On Friday 28 March, the United Nations Human Rights Council passed a resolution on human rights in the Democratic People’s Republic of Korea (DPRK).
The resolution reflected the findings and recommendations of the recent Commission of Inquiry (COI) report into human rights violations in the DPRK. The Commission was established by a unanimous decision of the UN Human Rights Council in March 2013 to “investigate the systematic, widespread and grave violations of human rights in the Democratic People’s Republic of Korea . . . with a view to ensuring full accountability, in particular where these violations may amount to crimes against humanity.”
In response to the passing of the resolution, Foreign and Commonwealth Office Minister Hugo Swire said:
I welcome this result.
As the British Foreign Secretary William Hague said in 2011: “Governments that block the aspirations of their people, that steal or are corrupt, that oppress and torture or that deny freedom of expression and human rights should bear in mind that they will find it increasingly hard to escape the judgment of their own people, or where warranted, the reach of international law”.
His words resonate strongly in light of what is now happening in the Democratic People’s Republic of Korea (DPRK).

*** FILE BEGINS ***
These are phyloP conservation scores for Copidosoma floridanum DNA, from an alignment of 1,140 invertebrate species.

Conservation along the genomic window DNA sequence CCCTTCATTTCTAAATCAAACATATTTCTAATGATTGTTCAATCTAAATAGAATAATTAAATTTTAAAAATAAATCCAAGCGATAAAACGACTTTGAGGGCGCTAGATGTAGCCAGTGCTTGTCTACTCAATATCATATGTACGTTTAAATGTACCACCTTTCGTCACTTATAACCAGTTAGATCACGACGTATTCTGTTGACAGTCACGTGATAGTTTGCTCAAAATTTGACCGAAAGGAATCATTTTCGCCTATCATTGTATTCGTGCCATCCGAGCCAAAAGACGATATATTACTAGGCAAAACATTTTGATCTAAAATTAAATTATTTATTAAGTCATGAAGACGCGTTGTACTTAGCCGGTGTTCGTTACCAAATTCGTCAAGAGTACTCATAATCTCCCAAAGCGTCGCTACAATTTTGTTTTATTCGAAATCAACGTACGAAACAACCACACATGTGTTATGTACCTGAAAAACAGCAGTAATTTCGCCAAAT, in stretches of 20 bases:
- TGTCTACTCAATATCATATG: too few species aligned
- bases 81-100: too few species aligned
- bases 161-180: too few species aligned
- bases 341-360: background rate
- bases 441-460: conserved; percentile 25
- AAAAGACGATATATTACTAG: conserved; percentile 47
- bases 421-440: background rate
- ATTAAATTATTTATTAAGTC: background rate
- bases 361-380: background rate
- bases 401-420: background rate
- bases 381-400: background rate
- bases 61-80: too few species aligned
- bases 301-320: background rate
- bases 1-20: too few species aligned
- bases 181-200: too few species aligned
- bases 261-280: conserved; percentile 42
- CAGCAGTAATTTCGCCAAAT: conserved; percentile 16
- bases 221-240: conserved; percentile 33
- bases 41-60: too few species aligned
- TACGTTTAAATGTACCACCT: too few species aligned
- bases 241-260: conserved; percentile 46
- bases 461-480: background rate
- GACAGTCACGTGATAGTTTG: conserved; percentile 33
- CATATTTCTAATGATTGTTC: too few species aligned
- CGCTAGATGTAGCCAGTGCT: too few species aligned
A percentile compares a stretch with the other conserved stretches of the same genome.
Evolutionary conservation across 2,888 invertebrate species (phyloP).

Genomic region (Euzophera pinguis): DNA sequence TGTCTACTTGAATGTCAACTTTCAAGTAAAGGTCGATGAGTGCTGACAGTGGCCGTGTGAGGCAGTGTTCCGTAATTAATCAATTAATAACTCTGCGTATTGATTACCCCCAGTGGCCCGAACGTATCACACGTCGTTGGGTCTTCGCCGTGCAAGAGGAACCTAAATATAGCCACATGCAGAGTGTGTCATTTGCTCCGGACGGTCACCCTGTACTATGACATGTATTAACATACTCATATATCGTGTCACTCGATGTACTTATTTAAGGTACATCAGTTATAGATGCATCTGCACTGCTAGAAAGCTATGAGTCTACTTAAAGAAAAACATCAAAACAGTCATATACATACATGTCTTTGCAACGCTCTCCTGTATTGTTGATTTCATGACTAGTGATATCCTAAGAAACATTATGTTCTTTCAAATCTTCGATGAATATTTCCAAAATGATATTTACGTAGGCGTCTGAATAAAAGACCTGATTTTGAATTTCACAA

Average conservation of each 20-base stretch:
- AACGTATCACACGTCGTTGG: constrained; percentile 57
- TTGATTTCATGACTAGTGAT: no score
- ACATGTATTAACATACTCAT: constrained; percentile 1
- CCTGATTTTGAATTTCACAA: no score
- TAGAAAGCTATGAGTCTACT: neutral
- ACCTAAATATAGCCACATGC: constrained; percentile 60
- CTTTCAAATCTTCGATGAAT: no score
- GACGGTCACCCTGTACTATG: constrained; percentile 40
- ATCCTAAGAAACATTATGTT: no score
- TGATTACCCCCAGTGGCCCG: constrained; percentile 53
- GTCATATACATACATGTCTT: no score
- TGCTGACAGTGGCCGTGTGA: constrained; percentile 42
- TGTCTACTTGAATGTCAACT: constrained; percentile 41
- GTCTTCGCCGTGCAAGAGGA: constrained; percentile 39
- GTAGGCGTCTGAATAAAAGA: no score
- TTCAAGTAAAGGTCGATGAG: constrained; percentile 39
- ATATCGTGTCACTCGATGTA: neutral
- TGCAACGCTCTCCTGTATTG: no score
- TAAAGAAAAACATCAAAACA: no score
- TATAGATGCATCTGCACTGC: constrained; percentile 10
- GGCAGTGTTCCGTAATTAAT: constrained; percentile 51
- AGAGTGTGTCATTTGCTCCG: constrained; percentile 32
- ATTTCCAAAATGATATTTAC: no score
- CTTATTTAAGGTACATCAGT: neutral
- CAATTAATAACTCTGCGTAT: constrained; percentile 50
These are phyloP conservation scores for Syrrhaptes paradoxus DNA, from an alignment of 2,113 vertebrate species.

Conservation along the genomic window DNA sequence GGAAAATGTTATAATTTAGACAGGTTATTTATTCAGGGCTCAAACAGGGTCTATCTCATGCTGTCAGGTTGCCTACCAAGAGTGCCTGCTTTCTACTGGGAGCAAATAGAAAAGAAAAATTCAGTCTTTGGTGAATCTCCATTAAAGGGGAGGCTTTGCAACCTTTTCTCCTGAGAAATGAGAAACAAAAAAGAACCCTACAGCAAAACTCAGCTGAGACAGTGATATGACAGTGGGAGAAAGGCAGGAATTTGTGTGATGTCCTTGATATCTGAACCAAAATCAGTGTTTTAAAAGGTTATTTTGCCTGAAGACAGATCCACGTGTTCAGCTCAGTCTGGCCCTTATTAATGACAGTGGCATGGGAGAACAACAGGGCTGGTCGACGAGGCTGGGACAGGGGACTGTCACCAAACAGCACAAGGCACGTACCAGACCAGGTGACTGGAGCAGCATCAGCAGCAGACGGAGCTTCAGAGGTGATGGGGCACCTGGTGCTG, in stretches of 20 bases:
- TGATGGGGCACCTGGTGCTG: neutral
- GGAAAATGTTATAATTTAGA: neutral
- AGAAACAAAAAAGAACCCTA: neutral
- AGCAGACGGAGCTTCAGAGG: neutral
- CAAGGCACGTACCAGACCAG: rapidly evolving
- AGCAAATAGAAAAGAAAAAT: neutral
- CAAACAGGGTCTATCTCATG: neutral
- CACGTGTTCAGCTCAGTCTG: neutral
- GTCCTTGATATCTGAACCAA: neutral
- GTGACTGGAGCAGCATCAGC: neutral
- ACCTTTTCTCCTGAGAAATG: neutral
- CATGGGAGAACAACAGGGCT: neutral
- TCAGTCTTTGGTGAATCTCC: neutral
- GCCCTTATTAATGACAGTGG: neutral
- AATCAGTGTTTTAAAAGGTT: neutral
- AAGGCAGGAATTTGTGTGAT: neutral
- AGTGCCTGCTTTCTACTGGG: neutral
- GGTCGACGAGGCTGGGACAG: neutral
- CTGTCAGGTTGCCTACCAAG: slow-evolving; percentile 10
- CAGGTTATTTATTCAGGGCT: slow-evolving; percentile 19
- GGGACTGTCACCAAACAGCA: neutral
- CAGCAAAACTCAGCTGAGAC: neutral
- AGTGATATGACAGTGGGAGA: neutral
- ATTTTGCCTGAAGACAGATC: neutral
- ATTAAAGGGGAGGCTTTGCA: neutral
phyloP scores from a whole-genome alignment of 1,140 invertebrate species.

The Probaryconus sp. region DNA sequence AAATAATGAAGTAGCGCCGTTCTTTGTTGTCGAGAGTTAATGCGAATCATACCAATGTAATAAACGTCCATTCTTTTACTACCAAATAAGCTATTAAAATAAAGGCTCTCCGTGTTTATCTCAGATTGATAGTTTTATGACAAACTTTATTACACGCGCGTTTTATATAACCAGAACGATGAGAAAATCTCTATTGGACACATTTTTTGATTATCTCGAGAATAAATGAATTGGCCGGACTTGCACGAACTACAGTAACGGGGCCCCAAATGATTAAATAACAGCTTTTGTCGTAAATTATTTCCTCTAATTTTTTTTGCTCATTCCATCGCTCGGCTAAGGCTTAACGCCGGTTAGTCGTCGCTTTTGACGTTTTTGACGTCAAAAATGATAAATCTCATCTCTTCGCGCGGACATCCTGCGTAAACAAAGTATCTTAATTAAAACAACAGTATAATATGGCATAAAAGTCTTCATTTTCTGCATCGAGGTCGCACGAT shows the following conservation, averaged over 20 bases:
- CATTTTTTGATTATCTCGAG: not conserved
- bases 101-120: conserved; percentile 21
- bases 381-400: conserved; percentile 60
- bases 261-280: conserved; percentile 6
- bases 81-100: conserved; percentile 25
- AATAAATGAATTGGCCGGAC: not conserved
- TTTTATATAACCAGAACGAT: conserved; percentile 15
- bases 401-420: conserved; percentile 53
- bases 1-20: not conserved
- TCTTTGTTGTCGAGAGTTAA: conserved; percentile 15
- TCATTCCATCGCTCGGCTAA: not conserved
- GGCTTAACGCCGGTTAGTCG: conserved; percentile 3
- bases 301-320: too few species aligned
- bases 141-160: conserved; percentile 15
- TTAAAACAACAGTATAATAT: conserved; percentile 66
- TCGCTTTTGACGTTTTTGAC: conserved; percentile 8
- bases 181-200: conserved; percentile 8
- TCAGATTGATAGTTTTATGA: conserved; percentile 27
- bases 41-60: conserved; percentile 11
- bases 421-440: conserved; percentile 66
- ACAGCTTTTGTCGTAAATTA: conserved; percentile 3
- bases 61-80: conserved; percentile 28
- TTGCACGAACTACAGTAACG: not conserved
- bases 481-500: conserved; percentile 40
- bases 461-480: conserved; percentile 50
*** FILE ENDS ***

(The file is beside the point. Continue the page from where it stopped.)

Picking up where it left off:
I want to acknowledge the work of the Commission of Inquiry in fulfilling their mandate and the courage of those who gave their testimony, notwithstanding the potential risks for them and their loved ones. Together they have provided the substance for the strongest resolution the international community has passed on this issue to date.
It includes a recommendation to establish a new structure, based in the region, to continue the work of the Commission in monitoring and documenting the human rights situation in the DPRK. Equally importantly, this resolution spells out clearly to those responsible for human rights violations and crimes against humanity that they will not escape being held to account for their actions. There will be no more impunity for these most serious of crimes. In the UK’s view this should ultimately mean investigation by an appropriate criminal justice mechanism, such as the International Criminal Court.
At all stages of this investigation the British government, like the Commission of Inquiry, have urged the government and leaders of the Democratic People’s Republic of Korea to engage with the international community on the issue of human rights. I again call on the DPRK to give a detailed response to the contents of the report and to address the human rights violations that it documents, in particular by taking immediate steps to close political prison camps and to give full and unimpeded access to the Office of the United Nations High Commissioner for Human Rights and other relevant parts of the UN.
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